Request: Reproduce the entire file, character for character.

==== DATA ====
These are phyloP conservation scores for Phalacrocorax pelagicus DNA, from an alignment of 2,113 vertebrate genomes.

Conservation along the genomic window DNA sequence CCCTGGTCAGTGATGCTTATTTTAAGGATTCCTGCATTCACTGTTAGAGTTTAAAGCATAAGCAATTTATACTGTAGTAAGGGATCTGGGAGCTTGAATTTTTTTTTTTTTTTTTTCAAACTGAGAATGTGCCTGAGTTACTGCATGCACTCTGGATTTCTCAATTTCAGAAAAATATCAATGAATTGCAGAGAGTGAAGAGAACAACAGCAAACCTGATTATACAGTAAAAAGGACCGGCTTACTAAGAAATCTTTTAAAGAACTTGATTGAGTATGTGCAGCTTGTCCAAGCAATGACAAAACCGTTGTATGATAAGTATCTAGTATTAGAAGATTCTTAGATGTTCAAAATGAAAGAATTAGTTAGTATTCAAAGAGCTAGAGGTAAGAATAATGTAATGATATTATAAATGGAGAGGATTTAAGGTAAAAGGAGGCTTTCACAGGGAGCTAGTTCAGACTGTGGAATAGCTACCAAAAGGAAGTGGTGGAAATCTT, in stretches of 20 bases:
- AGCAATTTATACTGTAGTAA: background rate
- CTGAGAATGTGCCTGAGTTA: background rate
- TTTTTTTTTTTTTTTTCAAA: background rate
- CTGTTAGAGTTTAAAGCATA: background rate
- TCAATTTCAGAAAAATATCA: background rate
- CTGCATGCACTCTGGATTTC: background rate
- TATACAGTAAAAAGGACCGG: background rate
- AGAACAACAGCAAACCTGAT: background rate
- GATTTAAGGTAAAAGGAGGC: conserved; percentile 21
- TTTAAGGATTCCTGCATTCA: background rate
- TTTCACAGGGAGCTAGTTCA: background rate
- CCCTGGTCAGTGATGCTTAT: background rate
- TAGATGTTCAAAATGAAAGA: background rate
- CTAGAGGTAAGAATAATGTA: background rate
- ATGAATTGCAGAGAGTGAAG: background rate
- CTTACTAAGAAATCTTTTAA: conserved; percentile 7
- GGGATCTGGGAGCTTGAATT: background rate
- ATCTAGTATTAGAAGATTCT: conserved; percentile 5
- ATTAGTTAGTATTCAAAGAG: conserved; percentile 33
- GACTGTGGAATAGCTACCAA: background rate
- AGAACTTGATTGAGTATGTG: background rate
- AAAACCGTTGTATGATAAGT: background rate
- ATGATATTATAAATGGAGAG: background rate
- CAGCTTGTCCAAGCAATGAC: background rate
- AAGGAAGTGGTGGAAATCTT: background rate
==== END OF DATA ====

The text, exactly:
These are phyloP conservation scores for Phalacrocorax pelagicus DNA, from an alignment of 2,113 vertebrate genomes.

Conservation along the genomic window DNA sequence CCCTGGTCAGTGATGCTTATTTTAAGGATTCCTGCATTCACTGTTAGAGTTTAAAGCATAAGCAATTTATACTGTAGTAAGGGATCTGGGAGCTTGAATTTTTTTTTTTTTTTTTTCAAACTGAGAATGTGCCTGAGTTACTGCATGCACTCTGGATTTCTCAATTTCAGAAAAATATCAATGAATTGCAGAGAGTGAAGAGAACAACAGCAAACCTGATTATACAGTAAAAAGGACCGGCTTACTAAGAAATCTTTTAAAGAACTTGATTGAGTATGTGCAGCTTGTCCAAGCAATGACAAAACCGTTGTATGATAAGTATCTAGTATTAGAAGATTCTTAGATGTTCAAAATGAAAGAATTAGTTAGTATTCAAAGAGCTAGAGGTAAGAATAATGTAATGATATTATAAATGGAGAGGATTTAAGGTAAAAGGAGGCTTTCACAGGGAGCTAGTTCAGACTGTGGAATAGCTACCAAAAGGAAGTGGTGGAAATCTT, in stretches of 20 bases:
- AGCAATTTATACTGTAGTAA: background rate
- CTGAGAATGTGCCTGAGTTA: background rate
- TTTTTTTTTTTTTTTTCAAA: background rate
- CTGTTAGAGTTTAAAGCATA: background rate
- TCAATTTCAGAAAAATATCA: background rate
- CTGCATGCACTCTGGATTTC: background rate
- TATACAGTAAAAAGGACCGG: background rate
- AGAACAACAGCAAACCTGAT: background rate
- GATTTAAGGTAAAAGGAGGC: conserved; percentile 21
- TTTAAGGATTCCTGCATTCA: background rate
- TTTCACAGGGAGCTAGTTCA: background rate
- CCCTGGTCAGTGATGCTTAT: background rate
- TAGATGTTCAAAATGAAAGA: background rate
- CTAGAGGTAAGAATAATGTA: background rate
- ATGAATTGCAGAGAGTGAAG: background rate
- CTTACTAAGAAATCTTTTAA: conserved; percentile 7
- GGGATCTGGGAGCTTGAATT: background rate
- ATCTAGTATTAGAAGATTCT: conserved; percentile 5
- ATTAGTTAGTATTCAAAGAG: conserved; percentile 33
- GACTGTGGAATAGCTACCAA: background rate
- AGAACTTGATTGAGTATGTG: background rate
- AAAACCGTTGTATGATAAGT: background rate
- ATGATATTATAAATGGAGAG: background rate
- CAGCTTGTCCAAGCAATGAC: background rate
- AAGGAAGTGGTGGAAATCTT: background rate